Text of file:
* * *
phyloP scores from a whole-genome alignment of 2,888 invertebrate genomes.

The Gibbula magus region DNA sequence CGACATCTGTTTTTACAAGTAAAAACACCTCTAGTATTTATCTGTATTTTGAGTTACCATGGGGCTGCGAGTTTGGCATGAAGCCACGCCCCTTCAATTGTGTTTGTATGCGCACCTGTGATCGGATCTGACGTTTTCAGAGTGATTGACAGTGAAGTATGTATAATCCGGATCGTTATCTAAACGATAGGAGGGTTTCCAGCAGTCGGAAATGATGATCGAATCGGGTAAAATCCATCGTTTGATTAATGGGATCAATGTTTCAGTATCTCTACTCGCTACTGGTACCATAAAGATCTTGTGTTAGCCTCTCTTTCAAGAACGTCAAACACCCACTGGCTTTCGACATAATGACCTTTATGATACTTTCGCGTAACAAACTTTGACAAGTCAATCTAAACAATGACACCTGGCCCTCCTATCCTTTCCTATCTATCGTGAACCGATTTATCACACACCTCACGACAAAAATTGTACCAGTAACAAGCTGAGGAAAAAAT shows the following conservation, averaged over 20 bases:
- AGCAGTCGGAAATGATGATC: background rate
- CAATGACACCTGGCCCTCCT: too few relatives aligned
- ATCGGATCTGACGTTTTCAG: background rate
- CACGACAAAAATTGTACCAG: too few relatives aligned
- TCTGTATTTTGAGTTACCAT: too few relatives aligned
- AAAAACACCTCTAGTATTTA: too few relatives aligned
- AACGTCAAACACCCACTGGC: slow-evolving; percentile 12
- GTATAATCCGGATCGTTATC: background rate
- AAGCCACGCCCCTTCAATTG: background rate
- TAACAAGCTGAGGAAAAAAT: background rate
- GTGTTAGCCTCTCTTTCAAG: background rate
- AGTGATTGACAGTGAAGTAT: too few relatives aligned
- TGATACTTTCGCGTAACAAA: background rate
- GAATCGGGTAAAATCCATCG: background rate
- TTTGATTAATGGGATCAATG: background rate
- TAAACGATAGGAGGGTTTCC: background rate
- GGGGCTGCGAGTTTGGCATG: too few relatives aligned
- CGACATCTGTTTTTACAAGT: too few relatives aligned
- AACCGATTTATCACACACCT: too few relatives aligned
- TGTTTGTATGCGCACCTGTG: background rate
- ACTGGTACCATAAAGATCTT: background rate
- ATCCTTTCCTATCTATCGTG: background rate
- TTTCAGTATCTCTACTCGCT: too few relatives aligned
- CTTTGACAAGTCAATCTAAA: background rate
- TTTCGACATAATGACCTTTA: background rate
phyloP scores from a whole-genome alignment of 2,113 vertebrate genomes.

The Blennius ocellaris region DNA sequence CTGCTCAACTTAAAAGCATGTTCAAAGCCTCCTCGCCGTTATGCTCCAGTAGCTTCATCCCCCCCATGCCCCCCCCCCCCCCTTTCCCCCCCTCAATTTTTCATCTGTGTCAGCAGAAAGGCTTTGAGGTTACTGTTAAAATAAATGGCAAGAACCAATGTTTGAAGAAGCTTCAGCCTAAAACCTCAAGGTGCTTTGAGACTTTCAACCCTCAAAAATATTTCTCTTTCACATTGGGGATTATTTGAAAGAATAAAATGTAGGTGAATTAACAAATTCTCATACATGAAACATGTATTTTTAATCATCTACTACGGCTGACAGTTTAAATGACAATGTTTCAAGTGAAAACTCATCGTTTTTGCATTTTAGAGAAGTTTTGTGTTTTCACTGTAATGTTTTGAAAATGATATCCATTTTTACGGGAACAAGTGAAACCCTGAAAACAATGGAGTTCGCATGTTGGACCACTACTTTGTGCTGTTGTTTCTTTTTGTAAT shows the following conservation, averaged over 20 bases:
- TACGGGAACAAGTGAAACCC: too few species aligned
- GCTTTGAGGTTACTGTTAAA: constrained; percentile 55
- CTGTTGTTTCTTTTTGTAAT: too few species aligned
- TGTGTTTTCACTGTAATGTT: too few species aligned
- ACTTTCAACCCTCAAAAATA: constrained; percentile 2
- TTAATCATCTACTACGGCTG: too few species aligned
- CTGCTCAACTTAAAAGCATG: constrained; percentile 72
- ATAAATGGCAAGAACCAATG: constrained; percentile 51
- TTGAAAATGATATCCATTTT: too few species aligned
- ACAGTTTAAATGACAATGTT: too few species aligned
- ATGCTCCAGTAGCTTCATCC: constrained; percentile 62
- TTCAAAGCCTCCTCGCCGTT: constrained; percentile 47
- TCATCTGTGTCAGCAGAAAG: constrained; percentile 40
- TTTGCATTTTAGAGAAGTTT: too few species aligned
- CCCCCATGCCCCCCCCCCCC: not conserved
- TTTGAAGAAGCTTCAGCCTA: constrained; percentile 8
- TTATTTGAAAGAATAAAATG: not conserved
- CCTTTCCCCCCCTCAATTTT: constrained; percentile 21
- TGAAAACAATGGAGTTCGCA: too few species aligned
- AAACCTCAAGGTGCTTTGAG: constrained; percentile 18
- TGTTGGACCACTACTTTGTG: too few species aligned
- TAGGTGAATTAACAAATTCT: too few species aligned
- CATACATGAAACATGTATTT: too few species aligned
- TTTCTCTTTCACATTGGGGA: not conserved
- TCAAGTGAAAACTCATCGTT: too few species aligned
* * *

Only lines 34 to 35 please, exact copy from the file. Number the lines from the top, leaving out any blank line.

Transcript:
- ACTTTCAACCCTCAAAAATA: constrained; percentile 2
- TTAATCATCTACTACGGCTG: too few species aligned